In a public statement after an emergency meeting Tuesday, Prime Minister Chung Sye-kyun said the government banned all in-person church services and indoor gatherings of 50 people or more, and outdoor ones of 100 or more in the Seoul metropolitan area, effective today. All religious gatherings have since been suspended.

The South Korean Minister of Health and Welfare Park Neung-hoo also announced that the government will take legal action against people who don't follow its guidelines.

The health office and city government has since filed a lawsuit against the chief pastor Jun for violating disease-control laws and obstructing investigations by providing an inaccurate contact list of church members, required for tracking the spread.

While the government can establish rules and penalties however, churches ultimately may also have a huge responsibility to keep their congregation safe – especially given the power they wield.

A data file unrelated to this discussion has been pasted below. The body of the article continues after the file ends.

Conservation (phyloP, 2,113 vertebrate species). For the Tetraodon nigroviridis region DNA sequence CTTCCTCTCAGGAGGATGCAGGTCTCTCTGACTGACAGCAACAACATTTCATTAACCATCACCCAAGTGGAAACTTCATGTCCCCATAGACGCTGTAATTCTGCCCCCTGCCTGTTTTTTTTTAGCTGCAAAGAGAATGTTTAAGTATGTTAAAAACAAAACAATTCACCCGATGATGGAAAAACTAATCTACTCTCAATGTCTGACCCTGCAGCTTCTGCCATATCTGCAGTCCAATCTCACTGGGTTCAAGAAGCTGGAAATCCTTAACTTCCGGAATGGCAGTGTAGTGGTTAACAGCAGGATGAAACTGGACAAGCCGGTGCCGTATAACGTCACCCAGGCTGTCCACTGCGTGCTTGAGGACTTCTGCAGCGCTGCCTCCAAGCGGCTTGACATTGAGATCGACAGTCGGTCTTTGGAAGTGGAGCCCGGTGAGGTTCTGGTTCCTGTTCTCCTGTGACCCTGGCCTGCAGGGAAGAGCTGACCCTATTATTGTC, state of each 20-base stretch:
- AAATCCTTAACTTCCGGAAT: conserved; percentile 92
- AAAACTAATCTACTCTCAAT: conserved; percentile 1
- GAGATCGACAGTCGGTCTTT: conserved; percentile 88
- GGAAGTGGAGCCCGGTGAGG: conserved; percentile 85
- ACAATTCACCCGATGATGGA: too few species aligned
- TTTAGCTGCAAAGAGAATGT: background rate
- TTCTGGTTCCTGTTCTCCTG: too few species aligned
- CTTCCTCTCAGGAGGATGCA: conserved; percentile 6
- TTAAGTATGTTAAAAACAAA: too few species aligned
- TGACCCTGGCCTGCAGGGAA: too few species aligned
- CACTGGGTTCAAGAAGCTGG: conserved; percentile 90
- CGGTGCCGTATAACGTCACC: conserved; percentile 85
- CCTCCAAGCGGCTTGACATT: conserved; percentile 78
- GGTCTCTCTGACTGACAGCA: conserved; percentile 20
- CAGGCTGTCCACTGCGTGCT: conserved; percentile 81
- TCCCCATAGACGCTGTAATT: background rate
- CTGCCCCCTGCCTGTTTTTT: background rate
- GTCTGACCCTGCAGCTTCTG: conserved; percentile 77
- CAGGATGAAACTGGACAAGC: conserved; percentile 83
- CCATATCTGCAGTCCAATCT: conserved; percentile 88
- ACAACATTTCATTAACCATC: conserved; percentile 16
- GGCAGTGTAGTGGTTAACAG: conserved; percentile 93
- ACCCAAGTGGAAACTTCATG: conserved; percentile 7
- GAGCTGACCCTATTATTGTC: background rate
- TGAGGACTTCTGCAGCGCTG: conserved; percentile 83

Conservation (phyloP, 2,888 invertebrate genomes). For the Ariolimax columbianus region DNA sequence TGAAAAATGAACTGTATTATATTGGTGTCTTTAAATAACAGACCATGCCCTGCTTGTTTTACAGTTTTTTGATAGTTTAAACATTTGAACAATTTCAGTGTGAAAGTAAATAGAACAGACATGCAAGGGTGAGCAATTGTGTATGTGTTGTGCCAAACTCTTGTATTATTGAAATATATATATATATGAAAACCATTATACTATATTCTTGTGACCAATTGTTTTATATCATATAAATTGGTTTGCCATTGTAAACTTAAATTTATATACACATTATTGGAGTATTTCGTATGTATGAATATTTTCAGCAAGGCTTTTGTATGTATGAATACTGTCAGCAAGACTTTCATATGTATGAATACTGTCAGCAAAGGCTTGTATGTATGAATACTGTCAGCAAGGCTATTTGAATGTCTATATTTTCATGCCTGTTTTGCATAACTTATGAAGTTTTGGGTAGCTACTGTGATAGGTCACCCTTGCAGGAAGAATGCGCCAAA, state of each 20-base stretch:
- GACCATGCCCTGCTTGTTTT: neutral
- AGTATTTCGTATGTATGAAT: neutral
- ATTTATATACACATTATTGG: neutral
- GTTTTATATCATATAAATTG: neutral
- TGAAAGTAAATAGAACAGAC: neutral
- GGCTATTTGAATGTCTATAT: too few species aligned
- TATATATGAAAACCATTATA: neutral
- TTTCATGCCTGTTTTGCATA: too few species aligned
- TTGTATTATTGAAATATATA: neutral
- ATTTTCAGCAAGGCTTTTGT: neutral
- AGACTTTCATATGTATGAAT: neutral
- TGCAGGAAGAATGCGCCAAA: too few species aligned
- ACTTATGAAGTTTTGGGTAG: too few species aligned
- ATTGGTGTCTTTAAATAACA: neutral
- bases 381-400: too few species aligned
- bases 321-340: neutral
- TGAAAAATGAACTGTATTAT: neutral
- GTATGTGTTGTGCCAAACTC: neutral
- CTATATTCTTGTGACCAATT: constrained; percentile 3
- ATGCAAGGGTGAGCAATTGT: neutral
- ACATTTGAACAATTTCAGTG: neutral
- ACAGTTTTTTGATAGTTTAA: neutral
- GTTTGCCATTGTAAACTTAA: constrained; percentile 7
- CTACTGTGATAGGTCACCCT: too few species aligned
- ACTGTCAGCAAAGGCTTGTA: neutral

The United Christian Churches of Korea (UCCK), one of the biggest associations of Protestant churches, offered an apology for triggering the widespread of the virus yesterday, criticizing the Sarang Jeil Church's chief pastor for prioritizing politics over religion. UCCK called on them to return to the real self of Protestant churches.

This is the type of self-reflection needed from South Korean churches, that experts say is important now more than ever, especially after recent outbreaks.

"Churches in the 80s and 90s used to spend time reflecting on themselves, while today's churches have pushed back taking some time for self-examination," Professor Park said.

Amid a pandemic, this lack of self-examination however, could spell the difference between life and death.

Find Junhyup Kwon on Twitter.